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#TIFF21 Review: Petite Maman (Special Presentations)

September 9, 2021

By John Corrado

★★★½ (out of 4)

There was always some question as to how French filmmaker Céline Sciamma would follow up her acclaimed 2019 film Portrait of a Lady on Fire, which has been lauded by many as one of the finest films of the past decade. Now we have the answer with Petite Maman, a charming family film that couldn’t be more different in terms of tone and scope, but is pretty magical in its own right.

The film follows an 8-year-old girl named Nelly (Joséphine Sanz). Her grandmother has just passed away, and she is helping her parents (Nina Meurisse and Stéphane Varupenne) clean out grandma’s old house in the countryside. When Nelly ventures into the woods to explore her mother’s old tree fort, she encounters another young girl her age there named Marion (Gabrielle Sanz). From here, the film takes a wonderful, magical realist turn.

Sciamma brings a kindness and gentleness to Petite Maman, crafting something that feels like a live action version of a Studio Ghibli movie, which is no small feat. The film unfolds with an enchanted, fairy tale quality, while also exploring some poignant themes about saying goodbye, the passage of time, and reconnecting with parents on a different level. It takes place in a sort of limbo free from technology, and could be set any time in the past few decades, which adds to the timeless quality of the story.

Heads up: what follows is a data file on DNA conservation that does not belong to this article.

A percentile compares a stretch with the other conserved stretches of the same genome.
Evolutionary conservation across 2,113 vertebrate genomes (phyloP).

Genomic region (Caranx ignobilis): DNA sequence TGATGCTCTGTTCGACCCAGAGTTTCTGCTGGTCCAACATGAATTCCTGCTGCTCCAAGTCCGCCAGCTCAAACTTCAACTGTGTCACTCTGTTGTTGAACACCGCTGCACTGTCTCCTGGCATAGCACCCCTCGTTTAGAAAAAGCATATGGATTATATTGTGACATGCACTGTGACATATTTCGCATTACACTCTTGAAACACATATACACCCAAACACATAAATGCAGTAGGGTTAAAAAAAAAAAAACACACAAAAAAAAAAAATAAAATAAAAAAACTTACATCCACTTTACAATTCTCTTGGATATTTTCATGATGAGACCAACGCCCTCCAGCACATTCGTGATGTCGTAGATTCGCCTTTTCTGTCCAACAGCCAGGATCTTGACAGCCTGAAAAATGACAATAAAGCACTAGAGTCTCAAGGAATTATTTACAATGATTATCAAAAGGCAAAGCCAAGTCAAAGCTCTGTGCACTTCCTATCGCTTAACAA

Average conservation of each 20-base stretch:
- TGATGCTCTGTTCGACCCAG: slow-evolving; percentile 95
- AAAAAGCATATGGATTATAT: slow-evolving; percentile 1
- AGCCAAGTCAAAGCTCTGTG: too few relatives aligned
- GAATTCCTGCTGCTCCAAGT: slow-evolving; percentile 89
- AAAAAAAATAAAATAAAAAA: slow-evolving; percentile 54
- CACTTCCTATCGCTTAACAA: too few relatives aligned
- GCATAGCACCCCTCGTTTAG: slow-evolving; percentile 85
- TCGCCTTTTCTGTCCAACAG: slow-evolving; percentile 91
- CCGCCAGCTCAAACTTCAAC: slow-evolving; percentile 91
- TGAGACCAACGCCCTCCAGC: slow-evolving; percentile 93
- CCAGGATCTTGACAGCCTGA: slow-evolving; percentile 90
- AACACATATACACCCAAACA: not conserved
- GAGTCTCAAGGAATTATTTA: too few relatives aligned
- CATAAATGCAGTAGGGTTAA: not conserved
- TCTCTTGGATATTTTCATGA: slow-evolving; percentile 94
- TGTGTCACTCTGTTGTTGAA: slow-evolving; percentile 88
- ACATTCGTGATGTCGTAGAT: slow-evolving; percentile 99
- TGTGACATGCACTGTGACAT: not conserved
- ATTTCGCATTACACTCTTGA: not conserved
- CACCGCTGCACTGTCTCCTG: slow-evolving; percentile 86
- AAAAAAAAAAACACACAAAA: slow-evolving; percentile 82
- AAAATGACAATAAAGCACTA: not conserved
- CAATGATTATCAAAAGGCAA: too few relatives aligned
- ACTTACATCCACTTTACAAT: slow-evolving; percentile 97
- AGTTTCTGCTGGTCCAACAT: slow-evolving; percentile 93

As we already know from Sciamma’s early gem Tomboy, she has a gift for working with child actors. The filmmaker gets naturalistic and believable performances out of her two young stars here, Joséphine and Gabrielle Sanz, real life sisters who have some adorable interplay together. The film also features crisp photography by Portrait cinematographer Claire Mathon, leaning into the fall tones of the film’s autumn backdrop, and highlighting the rich colours of the leaves on the ground.

At only 70 minutes long, Petite Maman is a lovely and touching little film that feels like something audiences of any age can get something out of and return to over the years, finding new depth in the story the older you get.

Public Screenings:

Thursday, September 9th – 9:00 PM at digital TIFF Bell Lightbox (Canada)

Thursday, September 9th – 9:00 PM at Ontario Place West Island Open Air Cinema

Tuesday, September 14th – 1:00 PM at digital TIFF Bell Lightbox (Canada)

The 2021 Toronto International Film Festival runs from September 9th to 18th.

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